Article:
Soul food

This week was one worth forgetting. My mother warned me I’d have “days like this” but a week’s worth is nearly too much.  Then comes the weekend, thankfully.

The simplicity that we had craved in our crazy Western life hit us front-on this weekend as we strolled around a local art and craft fair, visited a weavers’ market and took a long, leisurely drive through the mountains and along the beach.

There was a lack of action, bright lights and noise.  There was, instead, the gentle hum of life in Dili and surrounds.  Saturday morning presented the sweet, local sounds of guitar, violin and ukulele, accompanied by labarik feto (the cutest young girls from nearby Atauro Island) wearing traditional dress and proudly holding hand-written names of their villages.

the guitars played & the boys sung in harmony and out came these shy little mascots of their Atauro Island

It’s where beauty pageants should have stopped in their tracks; a bunch of dear little girls displaying their culture and heritage through dance, dress and smiles.  Their beauty was immeasurable but the bursting pride and sheer happiness of their mothers, sisters, neighbours and aunties was most moving.  These women, who have much to complain about and wish for, were simply radiant in their love and pride for these small children, their own.

Next stop was to find the tourist-trap known as “Tais Market” which I have avoided to date due to that impression.  I had expected a contrived, sterile place where vendors would harangue me to buy things that I didn’t need or couldn’t justify buying.  Wrong.  My friend, who speaks the local language fluently, guided me through the most quaint, mesmerising burst of colour that I could have imagined.  Tais, the Timorese woven scarf-like cloths, some made in-situ into some of the most tantalising products, that I would argue would compliment any modern interior; table runners, bags, bedspreads and cushion covers.  After taking photos, chatting to vendors and having plenty of laughs, we walked past two fighting roosters and a bunch of small children squealing and giggling over flying a home-made kite, in the small car park.  Two dogs slept under a truck and washing lazily moved with the breeze as we made our way to the car.  There was nothing contrived about this place.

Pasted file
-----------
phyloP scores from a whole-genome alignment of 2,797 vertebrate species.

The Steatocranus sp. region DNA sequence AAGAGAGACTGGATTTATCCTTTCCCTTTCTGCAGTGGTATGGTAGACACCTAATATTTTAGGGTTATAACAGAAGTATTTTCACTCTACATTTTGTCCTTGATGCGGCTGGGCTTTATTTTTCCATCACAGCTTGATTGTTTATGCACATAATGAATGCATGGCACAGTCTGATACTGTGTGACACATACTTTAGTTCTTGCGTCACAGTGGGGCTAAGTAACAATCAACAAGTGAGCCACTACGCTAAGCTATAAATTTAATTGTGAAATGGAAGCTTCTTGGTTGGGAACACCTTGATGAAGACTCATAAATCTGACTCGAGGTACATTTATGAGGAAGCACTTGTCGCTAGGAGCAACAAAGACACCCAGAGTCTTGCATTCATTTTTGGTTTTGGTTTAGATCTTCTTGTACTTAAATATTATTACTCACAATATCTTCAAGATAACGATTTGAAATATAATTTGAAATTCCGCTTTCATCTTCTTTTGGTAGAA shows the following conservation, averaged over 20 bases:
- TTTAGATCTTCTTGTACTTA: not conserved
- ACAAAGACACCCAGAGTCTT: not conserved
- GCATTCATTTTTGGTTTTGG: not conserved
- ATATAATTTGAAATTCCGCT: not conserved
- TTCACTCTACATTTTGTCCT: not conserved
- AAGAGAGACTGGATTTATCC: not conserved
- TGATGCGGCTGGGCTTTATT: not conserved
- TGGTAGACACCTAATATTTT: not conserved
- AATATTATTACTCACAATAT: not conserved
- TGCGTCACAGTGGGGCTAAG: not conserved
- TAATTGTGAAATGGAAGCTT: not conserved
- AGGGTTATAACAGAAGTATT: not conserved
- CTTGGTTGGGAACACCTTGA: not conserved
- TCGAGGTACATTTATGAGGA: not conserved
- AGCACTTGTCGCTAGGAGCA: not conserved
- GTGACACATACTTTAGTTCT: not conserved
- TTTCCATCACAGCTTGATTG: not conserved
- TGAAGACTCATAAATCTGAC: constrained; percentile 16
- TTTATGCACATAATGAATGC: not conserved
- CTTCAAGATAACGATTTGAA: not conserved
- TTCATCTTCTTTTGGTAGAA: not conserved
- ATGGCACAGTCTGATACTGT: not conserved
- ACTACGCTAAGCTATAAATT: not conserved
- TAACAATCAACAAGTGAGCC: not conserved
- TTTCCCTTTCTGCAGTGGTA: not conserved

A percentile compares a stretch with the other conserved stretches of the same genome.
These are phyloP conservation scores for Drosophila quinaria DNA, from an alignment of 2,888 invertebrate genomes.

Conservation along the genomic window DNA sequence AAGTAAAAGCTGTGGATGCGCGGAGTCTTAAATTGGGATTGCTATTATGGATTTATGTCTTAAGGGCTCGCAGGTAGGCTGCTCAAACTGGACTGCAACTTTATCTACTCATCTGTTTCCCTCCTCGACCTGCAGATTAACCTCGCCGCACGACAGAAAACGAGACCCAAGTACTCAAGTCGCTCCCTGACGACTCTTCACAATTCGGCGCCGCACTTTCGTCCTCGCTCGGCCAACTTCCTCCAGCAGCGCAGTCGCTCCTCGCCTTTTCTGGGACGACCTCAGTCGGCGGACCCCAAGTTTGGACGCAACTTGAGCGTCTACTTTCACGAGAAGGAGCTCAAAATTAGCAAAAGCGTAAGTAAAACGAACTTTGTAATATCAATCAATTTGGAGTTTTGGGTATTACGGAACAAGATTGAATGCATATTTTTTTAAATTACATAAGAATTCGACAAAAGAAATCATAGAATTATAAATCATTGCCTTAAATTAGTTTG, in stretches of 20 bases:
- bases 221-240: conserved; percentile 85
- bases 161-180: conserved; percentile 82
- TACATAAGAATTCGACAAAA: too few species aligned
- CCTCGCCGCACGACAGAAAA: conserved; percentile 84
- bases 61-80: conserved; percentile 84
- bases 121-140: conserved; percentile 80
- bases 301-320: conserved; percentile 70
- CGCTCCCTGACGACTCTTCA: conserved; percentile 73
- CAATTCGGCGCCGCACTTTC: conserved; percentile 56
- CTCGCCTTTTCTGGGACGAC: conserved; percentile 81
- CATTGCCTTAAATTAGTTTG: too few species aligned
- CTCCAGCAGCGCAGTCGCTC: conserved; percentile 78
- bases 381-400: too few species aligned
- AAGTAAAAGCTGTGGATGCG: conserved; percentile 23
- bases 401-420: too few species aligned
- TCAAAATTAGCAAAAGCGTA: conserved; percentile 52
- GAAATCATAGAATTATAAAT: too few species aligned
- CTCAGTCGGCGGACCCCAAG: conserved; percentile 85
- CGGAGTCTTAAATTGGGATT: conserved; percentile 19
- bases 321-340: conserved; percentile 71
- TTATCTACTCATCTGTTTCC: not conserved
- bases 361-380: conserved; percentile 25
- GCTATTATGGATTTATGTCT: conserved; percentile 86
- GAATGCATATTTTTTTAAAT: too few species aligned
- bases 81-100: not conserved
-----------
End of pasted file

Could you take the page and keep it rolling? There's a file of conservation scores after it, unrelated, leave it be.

these sorts of constructions adorn the rural streets; one on each side, as a gateway to something special

Rising early today we packed a picnic and piled into the car, all eager to taste the fresh and cooler air of the mountains, far from the concrete and bustle of Dili.  I wouldn’t be happy until my camera’s memory card was full and I was not disappointed.  After bumping and thumping over tracks (gazetted although barely passable dirt roads) we flipped through the photos: walls of tropical green just outside the city, chest-high browned grasses in the valley, sporadic verdant green of vegetable patches, low hung and precariously placed power-lines, and finally the expanse of beach that falls into the vast depths of surrounding Timor-Leste waters.

the contrast of the chest high, dry grass and the lush food bowl around the corner….    (that’s Dili in the background)
nestled among thirsty, dry mountains are these fertile fields of veg, this one is eggplant/aubergine.

It’s an assault on the senses and a thrill to be part of, as you realise that you are sharing it with hardly anyone.  This is a relatively undiscovered part of the world and being able to take a Sunday drive through it is a real privilege.